In the 2013 post-apocalyptic film Snowpiercer – based on Le Transperceneige, a French graphic novel from 1982 – a train barrels nonstop around the world, carrying the remnants of humanity through a world rendered uninhabitable by a human-caused ice age. These last people maintain order with a brutal totalitarian social structure, and both film and graphic novel follow one man as he leads a revolution against it. The trailer makes the film out to be a bit more action-blockbuster than it actually is, but it’s still worth watching:
I noticed some connections between Snowpiercer and the rigid, hyper-mechanized, exaggerated grandiosity of the trains and mills of Ayn Rand’s 1957 novel Atlas Shrugged, which was the subject matter of my 2010 orchestral work The Concerto of Deliverance. I tried to capture all of these qualities – positive and negative – in this older piece.
But my new wind ensemble work Atlas Fractures breaks this material apart and turns it on its head. I see Snowpiercer as a dystopian sequel to Atlas Shrugged, and the fragmentation of this older piece is meant to reflect this. The first part, “The Fifth Concerto”, takes its title from a sub-narrative in Atlas Shrugged: the story of composer Richard Halley’s Fifth Piano Concerto. Halley – much like other male characters in the novel – is an elusive, blatantly exalted hero, and his fifth concerto is similarly shrouded in contrived mystery. Halley is the quintessential artist-narcissist, who self-righteously withholds his alleged greatness from society. The music here evokes an exaggerated heroism, confined by serial rhythmic structures, whose final burst of energy cuts to indifferent mechanical percussion. “imagining the Engine, from 1001 cars away” is a morass of uncoordinated sound, out of which emerges a truncated passage from my original work. Here’s one relevant image from that portion of the graphic novel:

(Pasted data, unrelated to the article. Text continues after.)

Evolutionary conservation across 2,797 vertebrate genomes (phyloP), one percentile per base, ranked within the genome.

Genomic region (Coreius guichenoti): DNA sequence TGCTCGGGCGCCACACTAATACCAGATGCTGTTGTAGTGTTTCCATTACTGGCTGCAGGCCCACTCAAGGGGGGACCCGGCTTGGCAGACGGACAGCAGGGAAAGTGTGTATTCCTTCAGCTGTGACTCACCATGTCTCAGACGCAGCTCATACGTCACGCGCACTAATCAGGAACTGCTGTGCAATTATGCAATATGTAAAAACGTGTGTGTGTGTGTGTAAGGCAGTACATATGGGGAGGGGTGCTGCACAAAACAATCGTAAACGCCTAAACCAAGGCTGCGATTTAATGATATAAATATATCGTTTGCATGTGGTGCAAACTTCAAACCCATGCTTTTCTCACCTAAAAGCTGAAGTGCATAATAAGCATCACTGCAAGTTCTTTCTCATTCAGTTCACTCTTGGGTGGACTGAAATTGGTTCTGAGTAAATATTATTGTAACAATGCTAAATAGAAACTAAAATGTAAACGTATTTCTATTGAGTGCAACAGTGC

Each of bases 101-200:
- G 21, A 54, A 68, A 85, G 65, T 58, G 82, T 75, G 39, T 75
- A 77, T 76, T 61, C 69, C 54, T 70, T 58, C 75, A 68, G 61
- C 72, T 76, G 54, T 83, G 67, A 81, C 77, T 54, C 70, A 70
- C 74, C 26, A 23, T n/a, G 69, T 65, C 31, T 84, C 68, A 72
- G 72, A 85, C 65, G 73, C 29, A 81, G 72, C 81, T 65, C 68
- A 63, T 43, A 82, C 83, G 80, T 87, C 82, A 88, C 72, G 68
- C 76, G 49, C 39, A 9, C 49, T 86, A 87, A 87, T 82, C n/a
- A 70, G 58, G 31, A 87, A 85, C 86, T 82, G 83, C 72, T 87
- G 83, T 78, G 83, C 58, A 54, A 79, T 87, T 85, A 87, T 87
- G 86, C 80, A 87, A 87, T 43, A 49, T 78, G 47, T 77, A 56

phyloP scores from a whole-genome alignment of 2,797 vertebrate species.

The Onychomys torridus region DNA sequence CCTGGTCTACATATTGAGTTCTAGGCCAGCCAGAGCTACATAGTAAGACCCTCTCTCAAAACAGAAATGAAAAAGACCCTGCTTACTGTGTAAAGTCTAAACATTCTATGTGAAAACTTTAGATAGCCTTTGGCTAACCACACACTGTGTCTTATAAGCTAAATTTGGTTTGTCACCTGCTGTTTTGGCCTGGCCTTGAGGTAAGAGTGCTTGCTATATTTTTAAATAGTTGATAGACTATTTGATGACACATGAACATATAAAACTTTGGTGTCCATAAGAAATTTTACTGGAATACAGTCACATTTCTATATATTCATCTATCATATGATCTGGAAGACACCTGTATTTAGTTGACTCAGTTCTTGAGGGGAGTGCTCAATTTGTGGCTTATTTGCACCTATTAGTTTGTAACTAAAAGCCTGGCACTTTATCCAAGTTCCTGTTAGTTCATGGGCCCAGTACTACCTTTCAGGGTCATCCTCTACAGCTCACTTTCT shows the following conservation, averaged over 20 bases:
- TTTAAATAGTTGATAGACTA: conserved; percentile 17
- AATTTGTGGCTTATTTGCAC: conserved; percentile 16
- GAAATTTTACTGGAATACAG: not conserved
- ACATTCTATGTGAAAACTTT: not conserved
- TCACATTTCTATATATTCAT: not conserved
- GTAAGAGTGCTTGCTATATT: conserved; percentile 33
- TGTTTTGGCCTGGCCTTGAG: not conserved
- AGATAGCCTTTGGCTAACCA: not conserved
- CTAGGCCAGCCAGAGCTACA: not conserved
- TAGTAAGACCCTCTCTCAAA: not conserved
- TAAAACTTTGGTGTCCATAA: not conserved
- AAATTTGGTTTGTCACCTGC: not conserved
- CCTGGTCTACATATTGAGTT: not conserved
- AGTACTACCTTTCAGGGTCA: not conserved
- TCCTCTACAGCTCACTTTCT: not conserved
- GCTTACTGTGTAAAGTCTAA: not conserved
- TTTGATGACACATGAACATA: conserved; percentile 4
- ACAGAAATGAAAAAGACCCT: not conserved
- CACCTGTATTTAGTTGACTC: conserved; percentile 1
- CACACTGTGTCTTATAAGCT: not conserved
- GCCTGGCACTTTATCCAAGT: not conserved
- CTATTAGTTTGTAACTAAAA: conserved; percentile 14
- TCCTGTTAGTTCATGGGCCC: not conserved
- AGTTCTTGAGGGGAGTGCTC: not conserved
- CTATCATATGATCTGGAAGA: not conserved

The final part, “The Proloff Revolution”, refers to the protagonist of Le Transperceneige (renamed “Curtis” in the film) and the fight he leads against the train’s totalitarian social structure. He and the destitute inhabitants of the rear car fight their way to the front, only to learn that their revolution has been futile.
What drew me to Snowpiercer was the complex politics in both the film and graphic novel. Does it model a Communist totalitarian state, or a capitalist oligarchy? Is the Engine’s keeper John Galt or Mao Zedong? Both film and graphic novel actually offer conflicting answers to these questions, and double-takes between “right” and “left” abound. In the film, the man behind the Engine is the industrial oligarch Wilford (Ed Harris), who quietly but arrogantly basks in his material excess as he informs Curtis (Chris Evans) that he himself permitted the revolution to happen, because a hopeful proletariat is easier to control.
But the earlier classroom scene, where a teacher exhorts young children to chant in praise of Wilford, is unmistakably Maoist, as is the brutal food rationing for the lower class, who live in enforced squalor in the rear car of the train.
And in a further twist, the woman enforcing this social order, Minister Mason (Tilda Swinton), is an absurd caricature of several right-wing and fascist leaders who also bears a deliberate and unmistakeable resemblance to Ayn Rand:
The graphic novel offers even more complications: the man in charge of Olga (the Engine) is Alec Forrester – a sickly man who hardly resembles an image of wealth and power. And the message of futility is pure nihilism: Proloff has inadvertently spread a plague through the train, and he is the only man left alive.
For me, Atlas Fractures is a brief reflection on the complex politics of totalitarianism, whose evils have always arisen from both sides of the left-right binary. The score is here. I’m so incredibly grateful for Chris David Westover’s generous support of the piece! He’ll be conducting the first performance with the Bethel College Wind Ensemble on Friday 4/29.
Special thanks to the other consortium members as well: